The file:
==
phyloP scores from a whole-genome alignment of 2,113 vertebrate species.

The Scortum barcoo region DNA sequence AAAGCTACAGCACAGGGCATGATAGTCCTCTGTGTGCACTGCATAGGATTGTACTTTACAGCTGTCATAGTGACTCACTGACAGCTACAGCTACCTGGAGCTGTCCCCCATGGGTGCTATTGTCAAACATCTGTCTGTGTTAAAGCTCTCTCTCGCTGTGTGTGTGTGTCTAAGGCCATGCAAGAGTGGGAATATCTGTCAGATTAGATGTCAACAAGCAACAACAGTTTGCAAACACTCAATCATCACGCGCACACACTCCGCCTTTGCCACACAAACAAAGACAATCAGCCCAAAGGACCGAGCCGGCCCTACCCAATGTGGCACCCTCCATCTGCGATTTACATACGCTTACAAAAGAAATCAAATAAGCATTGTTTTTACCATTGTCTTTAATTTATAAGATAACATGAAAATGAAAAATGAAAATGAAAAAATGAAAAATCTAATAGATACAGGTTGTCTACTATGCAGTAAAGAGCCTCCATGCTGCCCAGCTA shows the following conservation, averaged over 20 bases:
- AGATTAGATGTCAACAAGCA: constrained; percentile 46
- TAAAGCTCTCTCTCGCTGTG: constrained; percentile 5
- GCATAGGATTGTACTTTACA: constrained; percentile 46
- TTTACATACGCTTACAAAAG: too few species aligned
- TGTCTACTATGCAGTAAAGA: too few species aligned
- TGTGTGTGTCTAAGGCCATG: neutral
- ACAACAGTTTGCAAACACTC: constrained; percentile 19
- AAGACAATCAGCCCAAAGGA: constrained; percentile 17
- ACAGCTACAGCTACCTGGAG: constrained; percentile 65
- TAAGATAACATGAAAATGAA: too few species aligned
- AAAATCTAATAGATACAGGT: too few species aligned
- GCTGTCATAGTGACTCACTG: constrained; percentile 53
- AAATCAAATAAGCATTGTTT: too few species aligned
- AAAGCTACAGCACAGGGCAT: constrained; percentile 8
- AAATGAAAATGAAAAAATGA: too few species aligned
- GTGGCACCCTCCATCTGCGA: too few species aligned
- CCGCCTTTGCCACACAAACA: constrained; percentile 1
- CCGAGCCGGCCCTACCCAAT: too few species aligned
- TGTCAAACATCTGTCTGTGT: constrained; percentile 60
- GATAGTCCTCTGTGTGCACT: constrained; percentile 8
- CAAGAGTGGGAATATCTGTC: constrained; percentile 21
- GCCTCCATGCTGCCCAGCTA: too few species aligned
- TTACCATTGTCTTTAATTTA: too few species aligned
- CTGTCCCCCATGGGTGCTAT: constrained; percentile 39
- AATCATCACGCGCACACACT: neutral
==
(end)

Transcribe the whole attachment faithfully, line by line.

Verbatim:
phyloP scores from a whole-genome alignment of 2,113 vertebrate species.

The Scortum barcoo region DNA sequence AAAGCTACAGCACAGGGCATGATAGTCCTCTGTGTGCACTGCATAGGATTGTACTTTACAGCTGTCATAGTGACTCACTGACAGCTACAGCTACCTGGAGCTGTCCCCCATGGGTGCTATTGTCAAACATCTGTCTGTGTTAAAGCTCTCTCTCGCTGTGTGTGTGTGTCTAAGGCCATGCAAGAGTGGGAATATCTGTCAGATTAGATGTCAACAAGCAACAACAGTTTGCAAACACTCAATCATCACGCGCACACACTCCGCCTTTGCCACACAAACAAAGACAATCAGCCCAAAGGACCGAGCCGGCCCTACCCAATGTGGCACCCTCCATCTGCGATTTACATACGCTTACAAAAGAAATCAAATAAGCATTGTTTTTACCATTGTCTTTAATTTATAAGATAACATGAAAATGAAAAATGAAAATGAAAAAATGAAAAATCTAATAGATACAGGTTGTCTACTATGCAGTAAAGAGCCTCCATGCTGCCCAGCTA shows the following conservation, averaged over 20 bases:
- AGATTAGATGTCAACAAGCA: constrained; percentile 46
- TAAAGCTCTCTCTCGCTGTG: constrained; percentile 5
- GCATAGGATTGTACTTTACA: constrained; percentile 46
- TTTACATACGCTTACAAAAG: too few species aligned
- TGTCTACTATGCAGTAAAGA: too few species aligned
- TGTGTGTGTCTAAGGCCATG: neutral
- ACAACAGTTTGCAAACACTC: constrained; percentile 19
- AAGACAATCAGCCCAAAGGA: constrained; percentile 17
- ACAGCTACAGCTACCTGGAG: constrained; percentile 65
- TAAGATAACATGAAAATGAA: too few species aligned
- AAAATCTAATAGATACAGGT: too few species aligned
- GCTGTCATAGTGACTCACTG: constrained; percentile 53
- AAATCAAATAAGCATTGTTT: too few species aligned
- AAAGCTACAGCACAGGGCAT: constrained; percentile 8
- AAATGAAAATGAAAAAATGA: too few species aligned
- GTGGCACCCTCCATCTGCGA: too few species aligned
- CCGCCTTTGCCACACAAACA: constrained; percentile 1
- CCGAGCCGGCCCTACCCAAT: too few species aligned
- TGTCAAACATCTGTCTGTGT: constrained; percentile 60
- GATAGTCCTCTGTGTGCACT: constrained; percentile 8
- CAAGAGTGGGAATATCTGTC: constrained; percentile 21
- GCCTCCATGCTGCCCAGCTA: too few species aligned
- TTACCATTGTCTTTAATTTA: too few species aligned
- CTGTCCCCCATGGGTGCTAT: constrained; percentile 39
- AATCATCACGCGCACACACT: neutral